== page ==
Happy Holidays!

Seasons Greetings from Anne Bryant Creative!

I hope you have a cozy holiday season and a peaceful new year full of happiness, good health, and prosperity. I’ve been fortunate to work with wonderful clients this year and look forward to the year ahead. Happy 2019!


MATS Bootcamp 2015

I had such a good experience last year with Lilla Roger's Make Art That Sells bootcamp class that I'm taking it again! I really enjoyed the variety of the assignments and all of her invaluable insights into the market. Plus having the accountability and community of other artists was very helpful. I see my style develop with each assignment.

January kicked off with a fun assignment—Edwardian brooches! Lilla chose this subject for us because they are full of detail, decorative, retro, charming and easy to draw. They also lend themselves to many different styles and mediums. 

I spent the first week, (the mini), drawing every day, even it was just a little bit or while watching tv (Downton Abbey seemed appropriate). I did these all by hand, playing with pencils and working on a variety of paper colors. I still love using the brush pens the best, they have a really nice imperfect line quality. 

A week later, we got our assignment to create a journal cover with Edwardian Brooch inspiration!
I did some more sketching and had an idea that incorporated some text, but after working on it for a while I went in a different direction. The text version seemed too busy and not strong enough—I wanted to make it more fun. Lilla also gave us color palette inspiration which was great for me, because I was feeling like I've been in a color rut. 

This is the color palette Lilla gave us which was inspired by a window display in New York.

This is the color palette Lilla gave us which was inspired by a window display in New York.

The new direction I worked on was this sketch of a bold cat face with jeweled flowers bursting from its head. I really liked drawing the animals and insects during the mini. 

This guy inspired me too (when he's not sitting on my work).

This guy inspired me too (when he's not sitting on my work).

Next, I worked on top of the pencil sketch with tracing paper and the brush pen. Once I have all of the pieces, I scan them and take them into Illustrator where I make them vector art. I also painted some new background textures to add to my library.

Then I play with the palette and layout, using lots of layers to keep everything organized and easier to work on.

Here is a screen shot of my working file.

Here is a screen shot of my working file.

As I work, I often send versions to my friend Cindy who is also taking MATS and she gives me great feedback. She suggested to add more texture and make the kitty's collar jewel a mouse instead—so fun! Once I had the cover designed, I worked on the layout of how it will look in the gallery. I mocked up the design elements on a pencil and added some text—the word 'sparkle'.

Here is the final design. I think a tween girl would totally dig it, (or maybe a 'not so tween' girl as well)!


Rainier Beach Pride

In December I participated in our neighborhood Holiday Bazaar which was a lot of fun! I sold a bunch of my Modern Homesteading notecards and got to see a lot of my great neighbors. We live in the south end of Seattle and we have great views of Lake Washington, the Cascade Mountains and Mt. Rainier. Our neighborhood is very diverse and full of many creative folks.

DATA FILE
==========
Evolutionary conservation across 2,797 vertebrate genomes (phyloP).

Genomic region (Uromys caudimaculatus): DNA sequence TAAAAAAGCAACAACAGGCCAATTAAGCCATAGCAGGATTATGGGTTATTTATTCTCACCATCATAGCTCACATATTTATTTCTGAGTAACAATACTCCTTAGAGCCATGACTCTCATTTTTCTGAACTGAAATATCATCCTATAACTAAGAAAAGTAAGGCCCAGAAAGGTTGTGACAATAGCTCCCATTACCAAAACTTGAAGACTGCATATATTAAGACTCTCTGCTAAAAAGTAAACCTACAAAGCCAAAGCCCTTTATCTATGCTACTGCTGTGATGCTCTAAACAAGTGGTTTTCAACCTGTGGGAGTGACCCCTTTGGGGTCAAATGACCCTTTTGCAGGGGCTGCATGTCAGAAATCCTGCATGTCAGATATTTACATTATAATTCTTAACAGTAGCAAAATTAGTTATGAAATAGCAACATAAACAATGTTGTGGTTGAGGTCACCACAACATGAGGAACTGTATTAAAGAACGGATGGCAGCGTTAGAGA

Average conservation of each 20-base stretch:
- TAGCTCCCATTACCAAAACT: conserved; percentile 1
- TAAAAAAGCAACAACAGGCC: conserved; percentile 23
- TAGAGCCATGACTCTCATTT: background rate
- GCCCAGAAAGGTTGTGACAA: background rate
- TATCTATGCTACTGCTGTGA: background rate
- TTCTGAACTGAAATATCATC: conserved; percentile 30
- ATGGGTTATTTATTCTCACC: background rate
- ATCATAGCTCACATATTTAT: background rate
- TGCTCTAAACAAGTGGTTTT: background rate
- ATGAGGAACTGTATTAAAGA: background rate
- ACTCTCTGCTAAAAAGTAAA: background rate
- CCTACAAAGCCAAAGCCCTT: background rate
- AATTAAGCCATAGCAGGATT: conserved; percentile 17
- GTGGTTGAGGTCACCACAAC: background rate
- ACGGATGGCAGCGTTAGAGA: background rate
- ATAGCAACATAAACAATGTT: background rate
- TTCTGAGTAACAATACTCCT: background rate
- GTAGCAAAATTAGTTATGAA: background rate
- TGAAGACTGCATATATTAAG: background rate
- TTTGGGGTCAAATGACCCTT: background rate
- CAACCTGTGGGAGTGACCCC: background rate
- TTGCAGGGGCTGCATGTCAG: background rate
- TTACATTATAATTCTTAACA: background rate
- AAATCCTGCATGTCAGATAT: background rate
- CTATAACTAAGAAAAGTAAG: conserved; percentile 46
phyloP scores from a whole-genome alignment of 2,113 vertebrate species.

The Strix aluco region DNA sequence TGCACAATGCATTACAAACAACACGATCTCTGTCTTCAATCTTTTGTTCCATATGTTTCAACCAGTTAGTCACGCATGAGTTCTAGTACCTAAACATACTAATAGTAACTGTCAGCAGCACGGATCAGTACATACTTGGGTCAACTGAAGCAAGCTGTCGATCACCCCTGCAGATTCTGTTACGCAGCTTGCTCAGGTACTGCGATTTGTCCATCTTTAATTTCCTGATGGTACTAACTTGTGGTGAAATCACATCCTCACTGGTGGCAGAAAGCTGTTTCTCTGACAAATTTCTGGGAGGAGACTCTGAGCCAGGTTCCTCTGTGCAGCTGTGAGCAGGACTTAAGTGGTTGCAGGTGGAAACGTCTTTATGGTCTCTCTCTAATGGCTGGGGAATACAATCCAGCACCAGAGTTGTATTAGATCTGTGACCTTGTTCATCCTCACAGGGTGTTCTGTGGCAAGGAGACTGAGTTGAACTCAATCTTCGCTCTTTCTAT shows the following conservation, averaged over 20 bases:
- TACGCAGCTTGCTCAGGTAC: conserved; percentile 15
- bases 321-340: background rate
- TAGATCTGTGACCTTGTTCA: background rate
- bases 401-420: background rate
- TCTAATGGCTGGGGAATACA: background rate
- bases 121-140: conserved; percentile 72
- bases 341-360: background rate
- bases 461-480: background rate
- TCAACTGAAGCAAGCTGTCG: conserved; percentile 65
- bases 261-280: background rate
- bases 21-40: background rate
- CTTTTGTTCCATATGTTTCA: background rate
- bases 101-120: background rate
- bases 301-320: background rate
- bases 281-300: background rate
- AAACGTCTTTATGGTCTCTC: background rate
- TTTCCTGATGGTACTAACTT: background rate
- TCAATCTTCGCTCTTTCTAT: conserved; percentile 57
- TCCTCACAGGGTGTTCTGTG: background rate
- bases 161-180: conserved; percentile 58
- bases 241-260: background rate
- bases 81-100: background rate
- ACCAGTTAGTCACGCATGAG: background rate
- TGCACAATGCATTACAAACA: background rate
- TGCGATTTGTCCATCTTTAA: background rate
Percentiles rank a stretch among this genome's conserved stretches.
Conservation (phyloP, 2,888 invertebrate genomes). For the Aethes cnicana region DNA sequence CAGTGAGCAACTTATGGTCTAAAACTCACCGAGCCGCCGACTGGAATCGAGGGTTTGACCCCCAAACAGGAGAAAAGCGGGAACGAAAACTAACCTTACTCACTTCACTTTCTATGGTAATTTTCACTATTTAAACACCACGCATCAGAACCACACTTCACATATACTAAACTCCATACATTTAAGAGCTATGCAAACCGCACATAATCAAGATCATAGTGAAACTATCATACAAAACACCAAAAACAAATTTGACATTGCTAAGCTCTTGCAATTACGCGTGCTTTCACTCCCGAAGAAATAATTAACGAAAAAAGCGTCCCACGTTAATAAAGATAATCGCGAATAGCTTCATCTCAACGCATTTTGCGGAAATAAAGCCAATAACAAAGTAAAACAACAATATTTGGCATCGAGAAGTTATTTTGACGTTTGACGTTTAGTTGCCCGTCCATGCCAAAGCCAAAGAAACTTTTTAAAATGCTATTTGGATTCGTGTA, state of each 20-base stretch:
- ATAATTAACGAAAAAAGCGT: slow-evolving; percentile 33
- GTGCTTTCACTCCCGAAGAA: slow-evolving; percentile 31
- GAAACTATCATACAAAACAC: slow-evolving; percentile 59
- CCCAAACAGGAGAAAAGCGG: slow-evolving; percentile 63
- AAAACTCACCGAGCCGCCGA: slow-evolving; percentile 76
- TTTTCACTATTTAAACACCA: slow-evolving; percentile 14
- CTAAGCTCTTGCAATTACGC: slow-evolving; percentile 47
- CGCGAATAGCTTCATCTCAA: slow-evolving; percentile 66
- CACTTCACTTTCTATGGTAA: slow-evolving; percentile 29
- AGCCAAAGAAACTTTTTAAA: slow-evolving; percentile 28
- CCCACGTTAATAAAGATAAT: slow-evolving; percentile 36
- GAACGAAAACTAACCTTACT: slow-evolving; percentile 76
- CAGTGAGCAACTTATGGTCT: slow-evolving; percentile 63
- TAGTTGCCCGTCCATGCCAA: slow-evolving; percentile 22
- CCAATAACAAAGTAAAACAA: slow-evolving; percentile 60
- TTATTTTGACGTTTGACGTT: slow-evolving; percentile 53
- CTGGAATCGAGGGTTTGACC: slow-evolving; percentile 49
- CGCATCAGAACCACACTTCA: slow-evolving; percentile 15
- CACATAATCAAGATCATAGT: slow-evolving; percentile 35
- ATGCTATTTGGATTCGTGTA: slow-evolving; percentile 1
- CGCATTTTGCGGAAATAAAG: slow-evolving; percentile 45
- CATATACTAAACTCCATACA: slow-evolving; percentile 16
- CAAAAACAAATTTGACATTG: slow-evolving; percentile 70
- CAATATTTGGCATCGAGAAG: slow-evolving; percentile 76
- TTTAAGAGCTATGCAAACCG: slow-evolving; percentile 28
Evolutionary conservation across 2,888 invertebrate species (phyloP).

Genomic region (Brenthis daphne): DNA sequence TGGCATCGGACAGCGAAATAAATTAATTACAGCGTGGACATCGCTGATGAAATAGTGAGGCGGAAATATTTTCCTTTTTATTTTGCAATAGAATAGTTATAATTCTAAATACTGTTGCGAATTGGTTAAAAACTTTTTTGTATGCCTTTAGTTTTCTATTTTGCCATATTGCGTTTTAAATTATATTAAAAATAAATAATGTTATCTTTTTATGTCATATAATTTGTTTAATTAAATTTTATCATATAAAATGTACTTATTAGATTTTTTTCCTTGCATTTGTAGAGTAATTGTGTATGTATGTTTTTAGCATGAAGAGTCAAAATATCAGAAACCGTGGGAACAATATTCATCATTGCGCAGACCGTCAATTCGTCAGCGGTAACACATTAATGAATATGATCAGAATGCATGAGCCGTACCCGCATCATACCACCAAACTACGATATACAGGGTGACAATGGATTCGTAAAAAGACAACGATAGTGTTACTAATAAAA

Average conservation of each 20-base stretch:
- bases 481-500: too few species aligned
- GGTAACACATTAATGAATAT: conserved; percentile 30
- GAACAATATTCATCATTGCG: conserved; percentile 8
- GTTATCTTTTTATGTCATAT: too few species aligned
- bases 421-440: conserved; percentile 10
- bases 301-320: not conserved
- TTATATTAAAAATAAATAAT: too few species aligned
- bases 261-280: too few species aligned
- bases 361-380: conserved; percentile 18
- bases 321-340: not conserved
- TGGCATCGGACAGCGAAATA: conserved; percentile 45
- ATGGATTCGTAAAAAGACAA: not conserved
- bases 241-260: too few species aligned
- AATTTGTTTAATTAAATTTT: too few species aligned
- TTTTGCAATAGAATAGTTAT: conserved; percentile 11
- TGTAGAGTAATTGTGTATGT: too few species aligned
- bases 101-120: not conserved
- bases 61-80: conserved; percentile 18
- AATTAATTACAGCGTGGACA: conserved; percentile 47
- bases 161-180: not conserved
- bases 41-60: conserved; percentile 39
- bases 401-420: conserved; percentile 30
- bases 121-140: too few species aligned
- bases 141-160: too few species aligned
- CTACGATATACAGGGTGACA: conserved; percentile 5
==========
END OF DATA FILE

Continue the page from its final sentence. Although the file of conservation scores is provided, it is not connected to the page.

Here's a pic of me setting up. I had fun figuring out how to make a nice display of my products.

Here's a pic of me setting up. I had fun figuring out how to make a nice display of my products.

I also sold some of my illustrations as 8 x 10 art, printed on gorgeous paper and ready for framing. I thought it would be fun to create a new illustration especially for this event to celebrate our neighborhood, Rainier Beach. Here is the rough sketch: 

And here is the final piece. I chose vibrant colors that would work in either a boy's or girl's room.

July MATS Assignment: Beveridges

Our final assignment for the Lilla Rogers Make Art that Sells Bootcamp was a fun subject matter: Beveridges! And not only that, but to create a piece of art for our OWN personal collection, not a client. The purpose of this assignment was to get back in touch with our own creative core and not worry about about satisfying someone else's criteria—to have FUN! 

I really liked the process I used for the last assignment where I drew everything by hand with a brush pen and then reworked it in Illustrator. So I took that approach for this assignment and I am very happy with the results. Just in the short time of the five Bootcamp classes, I can see my own style evolving.

Since it's summertime, I spend a lot of time on the patio enjoying my garden and cold drinks. So here is my final piece inspired by sunshine, warm days and relaxing. I really like how loose and easy it feels. Lilla helped me not stress so much when I'm creating and just enjoy the process.

You can see all of the final artwork for July HERE.

So, what's next? I'm excited to participate in the 2014 Global Talent Search presented by Lilla and looking forward to challenging myself and learning from a new assignment, plus seeing all of the amazing work by the other illustrators. Stay tuned...

June MATS Assignment: Nautical, Sealife, Marine

Lilla kicked off June with another fun and unexpected subject for the MATS mini: all things nautical (ship in a bottle, whales, sea-life—basically anything in the ocean!) She chose this theme because it has been trending very strong for summer and she knows what's hot.

The assignment, or application, of the artwork was to create a piece of wall art. She showed us a bunch of different styles from collage, hand-drawn, type-centric, distressed, vintage, realistic and more! Wall art is a great way for artists to get their work licensed so this was a good opportunity to give it a try.

One suggestion Lilla gave us this time was to do it in our favorite way rather than trying something new. I appreciated this and her advice: "Because there is a time to stretch and a time to feel safe and secure in art. Build on your successes for now." (awww, group hug!)

Lilla's final tip for June was to try a watery color palette with aqua blues, greens and putty/neutrals. She gave us some examples of these colors and how they are trending, such as these lovely bottles from West Elm: